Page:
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Is It Neutral Reporting to Just Present Anything Politicians Say as Reasonable?

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Friday, 03 June 2011 10:43

This is the practice at the WSJ when it comes to Republican nonsense on the economy. The Republicans blamed the economy's weak job performance in May on the deficit and regulations. Is there any coherent story that they can tell on this or does the WSJ not care?

Suppose the Republicans blamed the weak jobs numbers on the Chicago Bulls loss in the NBA semi-finals. Would this also just be repeated without comment. How about if they blamed it on the color purple? Sure, it's just a he said/she said world.

For the record, if a serious person made this argument then they would back it up with evidence. For example, firms that make longer hiring commitments would be doing less hiring than firms in industries with rapid turnover. (Try to explain the loss of temp jobs in May.) We should also see a big increase in average hours worked, since this does not require any commitment by employers. (We don't.)

If reporters did their jobs, politicians would actually have to make coherent arguments when they talked about the economy, instead of just saying whatever nonsense advanced their political agenda.

 

 

Comments (6)Add Comment
iterative nonsense
written by frankenduf, June 03, 2011 12:13
y not just cut out the middle man and blame obama?- duh- these guys really are incompetent
...
written by anonn, June 03, 2011 1:19
What do you think of Robert Murphy's rebuttal of your comments in the congressional subcommittee on gas prices?

http://mises.org/daily/5344/Do-We-Need-a-Weak-Dollar
...
written by joe, June 03, 2011 3:33
Murphy says: "As Mises will explain, the other option is for the currency to retain its strength while domestic prices directly fall. This isn't simply a theoretical possibility, either; it's in fact the route I would recommend in the present environment"

That's Greece, Spain and Ireland and it's a disaster. They have to deflate their way to recovery rather than devalue their way to recovery since they are tied to the Euro.

Basically Murphy would prefer lower wages to a weaker dollar. It's a good example of how the Austrian school policies lead to a upward transfer of wealth.
...
written by bob, June 03, 2011 3:47
"Is there any coherent story that they can tell on this or does the WSJ not care?"

The answer is that the WSJ does not care. The WSJ - or more precisely, the owners and top management at the WSJ - want less business regulation and want the public to focus on the national debt. Therefore, they demand their reporters find quotes and story premises to serve as wrapping paper for their bosses' preconceived demands.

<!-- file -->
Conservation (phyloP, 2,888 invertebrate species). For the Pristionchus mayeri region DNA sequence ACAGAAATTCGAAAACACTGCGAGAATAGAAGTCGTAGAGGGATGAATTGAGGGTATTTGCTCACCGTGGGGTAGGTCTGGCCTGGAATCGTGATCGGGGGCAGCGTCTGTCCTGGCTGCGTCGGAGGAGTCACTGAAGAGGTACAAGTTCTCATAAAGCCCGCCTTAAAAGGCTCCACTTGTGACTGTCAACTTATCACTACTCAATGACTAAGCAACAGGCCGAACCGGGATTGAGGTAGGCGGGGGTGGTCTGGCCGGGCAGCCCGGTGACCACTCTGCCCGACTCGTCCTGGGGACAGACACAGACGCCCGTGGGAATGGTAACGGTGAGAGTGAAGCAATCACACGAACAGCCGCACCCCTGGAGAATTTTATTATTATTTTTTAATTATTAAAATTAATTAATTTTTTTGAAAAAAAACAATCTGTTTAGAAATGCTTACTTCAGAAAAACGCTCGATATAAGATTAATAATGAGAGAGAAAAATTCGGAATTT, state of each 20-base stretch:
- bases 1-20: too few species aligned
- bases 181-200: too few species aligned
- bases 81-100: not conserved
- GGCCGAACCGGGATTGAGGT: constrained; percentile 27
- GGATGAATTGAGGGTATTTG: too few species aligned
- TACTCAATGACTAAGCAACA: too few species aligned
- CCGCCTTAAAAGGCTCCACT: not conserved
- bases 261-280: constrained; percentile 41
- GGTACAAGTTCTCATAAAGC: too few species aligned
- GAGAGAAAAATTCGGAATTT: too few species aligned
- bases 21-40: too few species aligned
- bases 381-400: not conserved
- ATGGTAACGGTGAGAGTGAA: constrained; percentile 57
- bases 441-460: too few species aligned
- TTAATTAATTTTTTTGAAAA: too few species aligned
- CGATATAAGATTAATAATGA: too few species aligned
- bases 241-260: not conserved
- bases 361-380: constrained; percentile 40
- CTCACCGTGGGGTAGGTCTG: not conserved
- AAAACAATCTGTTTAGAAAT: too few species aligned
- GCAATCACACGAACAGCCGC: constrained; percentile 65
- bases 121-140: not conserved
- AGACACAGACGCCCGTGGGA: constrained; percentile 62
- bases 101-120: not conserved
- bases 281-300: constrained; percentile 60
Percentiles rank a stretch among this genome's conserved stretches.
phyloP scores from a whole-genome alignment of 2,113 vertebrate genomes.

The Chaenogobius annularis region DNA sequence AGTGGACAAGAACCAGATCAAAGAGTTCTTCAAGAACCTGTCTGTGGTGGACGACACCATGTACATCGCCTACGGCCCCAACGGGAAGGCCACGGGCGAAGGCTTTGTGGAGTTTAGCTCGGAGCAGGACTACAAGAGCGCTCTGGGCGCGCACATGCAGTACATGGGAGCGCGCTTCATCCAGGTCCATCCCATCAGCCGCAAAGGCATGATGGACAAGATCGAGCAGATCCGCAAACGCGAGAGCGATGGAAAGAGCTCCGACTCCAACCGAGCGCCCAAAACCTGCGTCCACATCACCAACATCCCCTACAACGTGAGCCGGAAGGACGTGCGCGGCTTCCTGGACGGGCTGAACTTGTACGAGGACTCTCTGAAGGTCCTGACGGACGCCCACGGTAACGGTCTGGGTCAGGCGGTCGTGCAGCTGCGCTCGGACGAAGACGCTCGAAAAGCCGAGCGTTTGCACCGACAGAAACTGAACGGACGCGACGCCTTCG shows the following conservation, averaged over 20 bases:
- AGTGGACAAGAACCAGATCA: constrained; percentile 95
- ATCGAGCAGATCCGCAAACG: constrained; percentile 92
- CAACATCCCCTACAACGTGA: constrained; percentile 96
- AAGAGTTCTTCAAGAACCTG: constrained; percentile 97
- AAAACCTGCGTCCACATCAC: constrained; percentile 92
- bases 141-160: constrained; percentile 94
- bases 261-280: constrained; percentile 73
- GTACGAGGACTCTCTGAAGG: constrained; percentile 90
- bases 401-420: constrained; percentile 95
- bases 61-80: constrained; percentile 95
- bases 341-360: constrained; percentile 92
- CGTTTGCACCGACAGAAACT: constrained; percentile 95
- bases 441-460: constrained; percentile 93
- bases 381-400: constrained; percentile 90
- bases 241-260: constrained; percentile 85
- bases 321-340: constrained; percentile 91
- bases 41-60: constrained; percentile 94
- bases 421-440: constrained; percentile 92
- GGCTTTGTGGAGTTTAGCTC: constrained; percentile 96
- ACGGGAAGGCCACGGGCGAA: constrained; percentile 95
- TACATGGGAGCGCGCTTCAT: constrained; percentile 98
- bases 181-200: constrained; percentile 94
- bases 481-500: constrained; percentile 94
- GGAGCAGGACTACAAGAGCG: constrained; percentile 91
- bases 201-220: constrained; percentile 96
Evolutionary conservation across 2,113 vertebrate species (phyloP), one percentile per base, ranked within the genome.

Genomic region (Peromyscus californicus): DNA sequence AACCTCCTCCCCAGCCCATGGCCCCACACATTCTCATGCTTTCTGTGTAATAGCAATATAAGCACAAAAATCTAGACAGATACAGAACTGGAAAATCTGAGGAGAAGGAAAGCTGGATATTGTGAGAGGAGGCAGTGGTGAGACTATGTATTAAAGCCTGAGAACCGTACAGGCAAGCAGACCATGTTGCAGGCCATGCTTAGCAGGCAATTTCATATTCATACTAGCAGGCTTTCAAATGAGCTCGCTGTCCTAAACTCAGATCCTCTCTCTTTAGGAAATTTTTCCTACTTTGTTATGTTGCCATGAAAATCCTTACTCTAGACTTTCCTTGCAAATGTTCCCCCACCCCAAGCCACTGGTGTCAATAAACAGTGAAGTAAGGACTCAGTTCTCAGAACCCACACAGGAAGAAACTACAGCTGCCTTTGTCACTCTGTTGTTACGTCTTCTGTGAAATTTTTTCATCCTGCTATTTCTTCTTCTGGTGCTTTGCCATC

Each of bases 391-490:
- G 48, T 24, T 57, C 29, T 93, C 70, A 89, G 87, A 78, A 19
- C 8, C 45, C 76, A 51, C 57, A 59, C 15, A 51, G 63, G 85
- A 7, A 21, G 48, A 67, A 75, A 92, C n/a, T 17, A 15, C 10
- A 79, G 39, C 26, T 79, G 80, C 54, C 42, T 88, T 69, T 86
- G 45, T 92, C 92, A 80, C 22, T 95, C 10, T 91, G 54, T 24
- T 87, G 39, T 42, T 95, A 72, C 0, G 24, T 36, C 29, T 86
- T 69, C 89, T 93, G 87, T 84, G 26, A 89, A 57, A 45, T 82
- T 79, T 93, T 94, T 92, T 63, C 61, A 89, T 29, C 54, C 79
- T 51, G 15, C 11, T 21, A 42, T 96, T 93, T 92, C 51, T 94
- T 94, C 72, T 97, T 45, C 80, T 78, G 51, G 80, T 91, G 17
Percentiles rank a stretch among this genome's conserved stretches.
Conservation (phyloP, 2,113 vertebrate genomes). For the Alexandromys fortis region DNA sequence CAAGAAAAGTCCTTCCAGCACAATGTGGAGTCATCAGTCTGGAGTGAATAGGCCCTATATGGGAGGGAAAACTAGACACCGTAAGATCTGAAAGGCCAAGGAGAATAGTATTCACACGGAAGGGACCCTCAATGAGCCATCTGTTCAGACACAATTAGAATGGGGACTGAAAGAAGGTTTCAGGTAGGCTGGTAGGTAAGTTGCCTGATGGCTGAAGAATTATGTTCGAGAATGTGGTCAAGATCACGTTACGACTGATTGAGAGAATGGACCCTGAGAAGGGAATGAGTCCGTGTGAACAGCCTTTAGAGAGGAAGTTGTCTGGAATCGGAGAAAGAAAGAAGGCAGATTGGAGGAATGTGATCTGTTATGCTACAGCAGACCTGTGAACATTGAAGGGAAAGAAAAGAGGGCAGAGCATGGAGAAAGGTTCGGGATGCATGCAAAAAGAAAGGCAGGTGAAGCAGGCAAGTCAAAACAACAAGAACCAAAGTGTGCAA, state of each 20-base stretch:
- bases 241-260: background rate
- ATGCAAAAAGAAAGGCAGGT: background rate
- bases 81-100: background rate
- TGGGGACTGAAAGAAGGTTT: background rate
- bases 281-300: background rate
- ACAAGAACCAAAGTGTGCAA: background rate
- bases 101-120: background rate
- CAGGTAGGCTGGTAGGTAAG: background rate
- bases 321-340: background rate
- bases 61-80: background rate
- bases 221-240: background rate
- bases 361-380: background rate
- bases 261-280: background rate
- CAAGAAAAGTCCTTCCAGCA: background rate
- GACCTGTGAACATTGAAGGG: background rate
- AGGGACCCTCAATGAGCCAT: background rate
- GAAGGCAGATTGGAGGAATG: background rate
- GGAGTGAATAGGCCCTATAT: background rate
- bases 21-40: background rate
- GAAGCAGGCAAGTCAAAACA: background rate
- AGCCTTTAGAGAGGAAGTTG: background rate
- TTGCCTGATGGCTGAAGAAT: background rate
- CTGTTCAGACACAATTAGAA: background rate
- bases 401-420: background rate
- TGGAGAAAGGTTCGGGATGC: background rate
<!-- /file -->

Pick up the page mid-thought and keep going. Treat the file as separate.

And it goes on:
Like Fox News, the Wall Street Journal has become a propaganda tool, not a journalistic publication. Which is exceedingly sad to those of us old enough to remember when it was otherwise.
...
written by skeptonomist, June 04, 2011 8:29
The NY Times has its contribution to this nonsense on the business pages today:

http://www.nytimes.com/2011/06/04/business/economy/04assess.html?hp

The authors are supposedly "analyzing" the news, but they simply accept the absurd claim that Republican policies are designed to decrease unemployment and reduce deficits. There seems to be a bizarre taboo in the major media which forbids mention of real motivations, which include the desire of rich people to minimize their taxes, the desire of Wall Street to get its hands on the money flowing through SS, the desire of health-care industries to maintain their profits, etc. etc. The taboo forbids acknowledgement of the existence of class war, except when Republican politicians accuse Democrats and unions of starting it when trying to raise taxes on rich people or prevent wages from falling.
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written by John Q, June 04, 2011 9:57
What's more disturbing is the failure of the Democrats to counter the Republicans' BS, leaving naive readers to believe the Republicans must have a point. Even though the press refuses to point out world-is-flat nonsense, it might at least report he said/she said if the Democrats responded forcefully with world-is-round statements.

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About Beat the Press

Dean Baker is co-director of the Center for Economic and Policy Research in Washington, D.C. He is the author of several books, his latest being The End of Loser Liberalism: Making Markets Progressive. Read more about Dean.

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